Summer arrives this week, and with it, our first 90-plus degree days of 2012. This promises to be a boon to New York’s number one industry: meteorologically-inspired complaining. Of course, the Women of Inwood® have been fanning themselves and gasping since the first April day that we hit 70 (“Ay, mami, so hot“), unaccustomed as they are to the oppressive conditions here – which makes perfect sense when you consider that they hail from the frigid Dominican Republic. This always happens the day after everyone is finished carping about how cold they are, for as everyone knows, it’s never “just right” in New York City. I, however, will not be among the climatically disenchanted when the heat wave comes: I live for this time of year. Even when the humidity kicks in and things tend toward the fragrantly sticky, all I have to do is picture one of those magical urban winter days – the gray skies, the bitter, slicing winds, the black-encrusted snow lining impassibly slushy streets – to appreciate the relative freedom of movement that summer brings. Besides, ConEd is already charging me as if my AC has been running around the clock, so I may as well start needing it (typical NYC logic).
One of my favorite things to do on a sultry day is to hop on my bike and just see where it takes me. The Greenway, a paved trail that snakes down the length of Manhattan along the Hudson River, is pretty much devoid of traffic on hot days, the pudgy office girls of May having put their Christmas bikes back into storage by now – two consecutive weekends of suddenly stopping in the middle of the path to point at things being enough physical exertion for one season, thank you. Or maybe I’ll take a quick jaunt over the GWB (I don’t mind when people abbreviate this in writing, but I hate when they say it; you’re not saving time or syllables by not saying “George Washington Bridge”), and then it’s up 9W for some great scenery and quaint riverside hamlets like Nyack (it’s a trek for these old bones, but worth it). Or, on this side of the river, there’s the actual Sleepy Hollow (allegedly), just a bit north of here – though to get there, you have to pass through Yonkers, and here are the two things wrong with that. First of all, somehow the city fathers found a way to design a town that’s an uphill slog both ways (I mean, hats off, but what the hell); the other caveat being that one wrong turn lands you in an episode of Hill Street Blues – one where a lead character gets shot.
But when it comes to harrowing, nothing beats taking a spin through my neighborhood. My street happens to cross into the Bronx, becoming Fordham Road; shortly after passing the university, you can pick up the bike path that leads to City Island (an old, miniature fishing enclave that would be called New England Land at Disney), Orchard Beach, or points east – but you have to make it alive to the redundantly-named Bronx Zoo first. Beside the fact that everyone here drives like they just heard of cars yesterday – though it must be said they can text like the wind while driving them – you can bet that the Starsky & Hutch Limousine Service fleet will be out in full careen, seeking out fares by any means necessary.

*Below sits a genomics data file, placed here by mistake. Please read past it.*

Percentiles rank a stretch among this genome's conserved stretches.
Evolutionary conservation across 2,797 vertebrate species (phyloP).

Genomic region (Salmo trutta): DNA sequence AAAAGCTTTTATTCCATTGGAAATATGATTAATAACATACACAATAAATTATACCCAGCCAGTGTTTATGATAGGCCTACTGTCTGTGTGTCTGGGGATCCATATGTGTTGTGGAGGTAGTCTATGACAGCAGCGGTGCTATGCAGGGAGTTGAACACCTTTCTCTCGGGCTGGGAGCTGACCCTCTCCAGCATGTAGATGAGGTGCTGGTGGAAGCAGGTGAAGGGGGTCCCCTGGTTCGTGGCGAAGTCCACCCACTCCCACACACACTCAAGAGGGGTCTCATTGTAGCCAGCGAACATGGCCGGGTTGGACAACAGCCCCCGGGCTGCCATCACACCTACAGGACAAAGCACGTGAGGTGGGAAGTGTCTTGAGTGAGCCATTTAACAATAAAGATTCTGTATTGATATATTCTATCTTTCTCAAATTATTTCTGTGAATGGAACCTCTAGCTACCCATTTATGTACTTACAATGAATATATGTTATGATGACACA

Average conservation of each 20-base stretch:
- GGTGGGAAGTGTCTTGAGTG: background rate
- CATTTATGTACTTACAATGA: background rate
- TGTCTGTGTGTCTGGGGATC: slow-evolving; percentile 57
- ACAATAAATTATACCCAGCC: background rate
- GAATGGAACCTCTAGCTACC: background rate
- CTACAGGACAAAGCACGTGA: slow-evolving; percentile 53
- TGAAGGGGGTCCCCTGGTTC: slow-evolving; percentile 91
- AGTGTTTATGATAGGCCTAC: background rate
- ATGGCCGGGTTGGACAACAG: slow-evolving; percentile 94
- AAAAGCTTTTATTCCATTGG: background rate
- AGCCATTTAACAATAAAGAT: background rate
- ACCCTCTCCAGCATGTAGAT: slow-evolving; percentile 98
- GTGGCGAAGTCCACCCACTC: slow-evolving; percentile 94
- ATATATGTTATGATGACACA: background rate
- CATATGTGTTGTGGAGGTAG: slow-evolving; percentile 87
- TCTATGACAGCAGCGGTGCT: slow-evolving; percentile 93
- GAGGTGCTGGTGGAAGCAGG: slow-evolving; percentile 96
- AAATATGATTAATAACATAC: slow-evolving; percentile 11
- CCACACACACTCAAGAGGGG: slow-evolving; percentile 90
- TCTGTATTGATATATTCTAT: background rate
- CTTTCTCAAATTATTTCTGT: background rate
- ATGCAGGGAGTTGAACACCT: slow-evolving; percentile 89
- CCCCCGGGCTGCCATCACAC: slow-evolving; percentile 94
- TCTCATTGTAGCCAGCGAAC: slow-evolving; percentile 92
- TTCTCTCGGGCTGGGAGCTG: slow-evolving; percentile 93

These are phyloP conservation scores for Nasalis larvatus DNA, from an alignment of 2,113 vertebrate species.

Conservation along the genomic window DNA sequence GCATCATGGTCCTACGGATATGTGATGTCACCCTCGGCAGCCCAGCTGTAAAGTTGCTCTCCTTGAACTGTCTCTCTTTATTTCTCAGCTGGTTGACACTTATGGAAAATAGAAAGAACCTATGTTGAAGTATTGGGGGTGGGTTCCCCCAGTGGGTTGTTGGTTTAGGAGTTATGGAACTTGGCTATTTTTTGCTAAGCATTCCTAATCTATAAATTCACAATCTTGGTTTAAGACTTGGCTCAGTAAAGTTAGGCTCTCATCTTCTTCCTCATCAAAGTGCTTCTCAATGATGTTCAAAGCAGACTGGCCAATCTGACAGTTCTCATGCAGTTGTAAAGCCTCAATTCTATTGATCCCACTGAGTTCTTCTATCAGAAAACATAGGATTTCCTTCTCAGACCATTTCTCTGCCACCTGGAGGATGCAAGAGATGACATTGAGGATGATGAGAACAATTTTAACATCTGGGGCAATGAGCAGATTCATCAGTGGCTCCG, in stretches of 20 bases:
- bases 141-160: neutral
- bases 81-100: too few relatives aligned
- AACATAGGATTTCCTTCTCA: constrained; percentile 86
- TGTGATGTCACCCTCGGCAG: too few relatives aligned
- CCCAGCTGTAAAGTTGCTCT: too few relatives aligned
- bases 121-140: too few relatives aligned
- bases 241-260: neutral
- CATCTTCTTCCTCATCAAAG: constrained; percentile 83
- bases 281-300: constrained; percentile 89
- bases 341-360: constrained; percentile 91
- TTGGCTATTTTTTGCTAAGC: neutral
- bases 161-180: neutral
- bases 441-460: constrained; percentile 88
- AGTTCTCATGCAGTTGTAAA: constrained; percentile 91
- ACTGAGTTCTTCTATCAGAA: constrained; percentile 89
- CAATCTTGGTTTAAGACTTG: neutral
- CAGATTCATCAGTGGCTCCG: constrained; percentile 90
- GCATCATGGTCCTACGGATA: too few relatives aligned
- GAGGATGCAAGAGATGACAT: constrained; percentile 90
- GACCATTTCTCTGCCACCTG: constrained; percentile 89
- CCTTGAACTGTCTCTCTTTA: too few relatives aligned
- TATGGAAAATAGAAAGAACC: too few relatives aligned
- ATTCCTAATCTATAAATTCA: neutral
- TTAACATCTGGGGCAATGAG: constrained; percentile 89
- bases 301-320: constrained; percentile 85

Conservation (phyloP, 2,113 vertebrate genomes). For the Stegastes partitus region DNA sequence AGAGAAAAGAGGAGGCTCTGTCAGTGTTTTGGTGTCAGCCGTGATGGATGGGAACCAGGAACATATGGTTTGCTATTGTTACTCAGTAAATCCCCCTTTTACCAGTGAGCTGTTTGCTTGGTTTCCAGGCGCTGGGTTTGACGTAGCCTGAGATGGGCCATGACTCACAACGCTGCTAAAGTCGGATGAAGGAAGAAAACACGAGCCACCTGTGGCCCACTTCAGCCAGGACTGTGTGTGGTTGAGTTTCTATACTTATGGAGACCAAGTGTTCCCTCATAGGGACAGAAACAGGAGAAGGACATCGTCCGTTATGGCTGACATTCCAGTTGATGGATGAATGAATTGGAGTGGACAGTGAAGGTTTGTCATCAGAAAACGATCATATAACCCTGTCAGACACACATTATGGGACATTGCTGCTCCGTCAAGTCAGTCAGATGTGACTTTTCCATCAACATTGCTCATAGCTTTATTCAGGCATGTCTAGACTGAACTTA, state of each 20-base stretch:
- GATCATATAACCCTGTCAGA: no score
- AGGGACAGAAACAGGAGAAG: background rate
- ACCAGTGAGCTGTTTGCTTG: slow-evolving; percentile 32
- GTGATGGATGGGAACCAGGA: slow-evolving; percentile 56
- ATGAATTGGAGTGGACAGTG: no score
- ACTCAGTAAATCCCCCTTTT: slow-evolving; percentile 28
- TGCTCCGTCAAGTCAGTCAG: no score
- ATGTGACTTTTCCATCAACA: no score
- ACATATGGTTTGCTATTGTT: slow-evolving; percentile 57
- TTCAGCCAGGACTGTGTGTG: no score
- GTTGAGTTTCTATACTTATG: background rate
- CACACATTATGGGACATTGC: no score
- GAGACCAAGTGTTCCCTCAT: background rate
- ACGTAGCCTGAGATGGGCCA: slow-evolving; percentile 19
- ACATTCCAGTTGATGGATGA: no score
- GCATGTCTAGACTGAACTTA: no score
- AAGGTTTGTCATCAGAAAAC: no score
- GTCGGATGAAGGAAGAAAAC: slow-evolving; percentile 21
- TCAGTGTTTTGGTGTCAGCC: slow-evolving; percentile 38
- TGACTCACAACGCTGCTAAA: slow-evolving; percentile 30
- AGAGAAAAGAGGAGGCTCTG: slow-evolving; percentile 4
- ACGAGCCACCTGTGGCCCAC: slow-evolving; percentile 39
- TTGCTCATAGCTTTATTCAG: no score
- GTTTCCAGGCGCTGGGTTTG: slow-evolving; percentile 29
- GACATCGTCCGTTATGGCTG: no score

Once through the gauntlet, however, my favorite bike path meanders past the riding stables, alongside the golf course, and through a wooded area, till it dumps you out in – Narnia, I thought, the first time I encountered the stately homes of Pelham. After that, it’s just a short ride to Route 1, and such charming, bike-friendly towns as Larchmont, Mamaroneck, and Rye. On a particularly ambitious day I might wander as far as Greenwich or Cos Cob (yes, I ride my bike to Connecticut). I’ll never set any speed records but I’m scrappy, so I just keep going.
On a particularly warm day last year, while tooling around in Rye, I noticed that I’d underestimated my water reserves. Remembering that there was a drinking fountain at the ranger station in the Rye Marshlands Conservancy, I turned in for a refill. There I was greeted by Ranger Scott, who asked if I was there to hike some trails. I explained that I was on the move, but that I would do so some other time. “There’s a rack right there; you can lock it up and just go for as long as you want,” he offered. “Oh, I don’t have a lock on me today,” I said, preparing to shove off. “Well, you can just stash it in my office then.” Clearly, Ranger Scott was determined that I check out these trails, so I gave in and set off on foot for parts unknown.
It’s a fairly spectacular area – well-maintained forest trails, an overgrown meadow, and the salt marsh itself, which is a prime location for birdwatching (and face-to-face deer meeting, as it turns out). On a wooded cliff with stunning views of the Sound, I discovered what looked like the remains of a brick fireplace. When I asked about it back at the station, Ranger Scott said, “Oh, you found the chimney.” Pointing out my coordinates on a crude diorama, he told me, “This land was owned for generations by a family named Hayes. They had a home out on the point there, till 1938.” “The hurricane?” I volunteered eagerly, explaining that I’d written an entire show about the very storm that had indeed taken out the Hayes house. Interesting Nature Fact: forest rangers enjoy discussing musical theatre more than you might imagine. At least this one did. (Or was he just being kind?)
I pedaled back to Manhattan with yet another unexpected adventure under my belt (not literally, you pigs), and all because I’d chosen to actually do something on a hot summer day. Sure, a bit more sweating tends to happen (though we have showers for that now), but I can’t have that kind of fun when NYC is socked in under a foot of grimy snow. Besides, it beats sitting around the apartment, waiting for the phone to ring. And running the air conditioner.